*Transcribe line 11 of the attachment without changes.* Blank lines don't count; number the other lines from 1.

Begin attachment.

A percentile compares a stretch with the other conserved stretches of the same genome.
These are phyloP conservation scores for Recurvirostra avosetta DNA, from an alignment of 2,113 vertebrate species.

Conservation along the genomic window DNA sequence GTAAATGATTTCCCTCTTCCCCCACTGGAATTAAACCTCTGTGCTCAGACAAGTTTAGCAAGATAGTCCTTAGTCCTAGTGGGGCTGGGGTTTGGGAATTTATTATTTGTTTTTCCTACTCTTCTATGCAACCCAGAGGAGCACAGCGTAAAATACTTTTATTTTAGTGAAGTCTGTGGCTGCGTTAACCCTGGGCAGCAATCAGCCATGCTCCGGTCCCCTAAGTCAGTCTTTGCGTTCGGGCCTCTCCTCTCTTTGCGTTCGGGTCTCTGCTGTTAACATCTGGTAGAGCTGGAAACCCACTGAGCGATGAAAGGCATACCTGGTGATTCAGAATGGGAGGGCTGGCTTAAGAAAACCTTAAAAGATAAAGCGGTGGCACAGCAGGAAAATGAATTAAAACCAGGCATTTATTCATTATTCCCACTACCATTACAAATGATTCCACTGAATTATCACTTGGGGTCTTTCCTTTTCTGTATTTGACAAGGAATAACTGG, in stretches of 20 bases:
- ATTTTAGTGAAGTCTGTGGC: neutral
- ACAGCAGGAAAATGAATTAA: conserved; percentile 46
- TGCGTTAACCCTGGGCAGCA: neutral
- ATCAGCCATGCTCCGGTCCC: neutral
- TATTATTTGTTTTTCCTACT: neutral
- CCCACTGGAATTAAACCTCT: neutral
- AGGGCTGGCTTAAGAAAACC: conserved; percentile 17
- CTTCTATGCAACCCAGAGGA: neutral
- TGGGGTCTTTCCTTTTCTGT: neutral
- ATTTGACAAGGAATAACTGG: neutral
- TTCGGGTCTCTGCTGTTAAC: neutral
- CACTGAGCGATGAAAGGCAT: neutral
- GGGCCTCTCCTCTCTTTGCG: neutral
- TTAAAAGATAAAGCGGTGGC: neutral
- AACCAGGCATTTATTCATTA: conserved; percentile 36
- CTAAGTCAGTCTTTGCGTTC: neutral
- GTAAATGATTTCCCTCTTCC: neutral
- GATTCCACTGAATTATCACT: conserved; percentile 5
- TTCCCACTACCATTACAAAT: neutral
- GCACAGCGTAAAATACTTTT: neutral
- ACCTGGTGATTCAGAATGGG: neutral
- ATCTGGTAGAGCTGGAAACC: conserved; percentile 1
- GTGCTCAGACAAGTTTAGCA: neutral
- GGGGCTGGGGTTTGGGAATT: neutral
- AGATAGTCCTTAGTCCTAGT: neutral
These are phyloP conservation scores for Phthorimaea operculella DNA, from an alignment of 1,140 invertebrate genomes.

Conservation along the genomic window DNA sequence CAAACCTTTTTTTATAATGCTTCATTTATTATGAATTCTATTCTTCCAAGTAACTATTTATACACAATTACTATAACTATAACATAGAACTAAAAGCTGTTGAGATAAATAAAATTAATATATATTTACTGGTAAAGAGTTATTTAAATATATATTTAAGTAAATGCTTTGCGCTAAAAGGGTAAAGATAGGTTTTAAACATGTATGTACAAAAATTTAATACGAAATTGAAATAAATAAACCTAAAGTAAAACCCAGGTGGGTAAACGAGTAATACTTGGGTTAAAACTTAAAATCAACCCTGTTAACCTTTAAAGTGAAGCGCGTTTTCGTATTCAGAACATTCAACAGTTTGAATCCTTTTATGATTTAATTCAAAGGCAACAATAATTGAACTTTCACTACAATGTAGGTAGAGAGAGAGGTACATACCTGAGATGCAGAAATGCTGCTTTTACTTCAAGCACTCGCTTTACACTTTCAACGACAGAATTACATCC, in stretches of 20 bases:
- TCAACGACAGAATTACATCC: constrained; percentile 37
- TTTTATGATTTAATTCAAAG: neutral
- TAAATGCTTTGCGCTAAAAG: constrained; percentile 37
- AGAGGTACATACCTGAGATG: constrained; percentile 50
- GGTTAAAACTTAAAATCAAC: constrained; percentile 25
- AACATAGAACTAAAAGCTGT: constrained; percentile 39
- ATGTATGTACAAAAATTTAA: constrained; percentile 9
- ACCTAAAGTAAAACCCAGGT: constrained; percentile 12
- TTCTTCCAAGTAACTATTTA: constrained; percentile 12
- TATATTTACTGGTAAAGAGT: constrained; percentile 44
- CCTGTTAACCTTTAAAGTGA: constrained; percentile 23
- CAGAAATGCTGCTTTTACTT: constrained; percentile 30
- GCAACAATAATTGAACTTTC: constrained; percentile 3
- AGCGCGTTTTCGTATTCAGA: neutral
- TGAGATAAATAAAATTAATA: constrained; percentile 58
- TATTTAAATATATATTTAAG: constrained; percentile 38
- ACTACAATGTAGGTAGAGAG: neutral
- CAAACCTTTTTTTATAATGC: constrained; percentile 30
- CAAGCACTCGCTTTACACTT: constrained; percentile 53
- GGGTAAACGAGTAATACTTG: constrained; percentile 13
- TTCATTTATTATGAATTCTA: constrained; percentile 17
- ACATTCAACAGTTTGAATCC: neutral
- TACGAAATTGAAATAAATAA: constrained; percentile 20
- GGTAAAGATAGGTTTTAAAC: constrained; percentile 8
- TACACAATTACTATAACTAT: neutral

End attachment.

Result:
- CTTCTATGCAACCCAGAGGA: neutral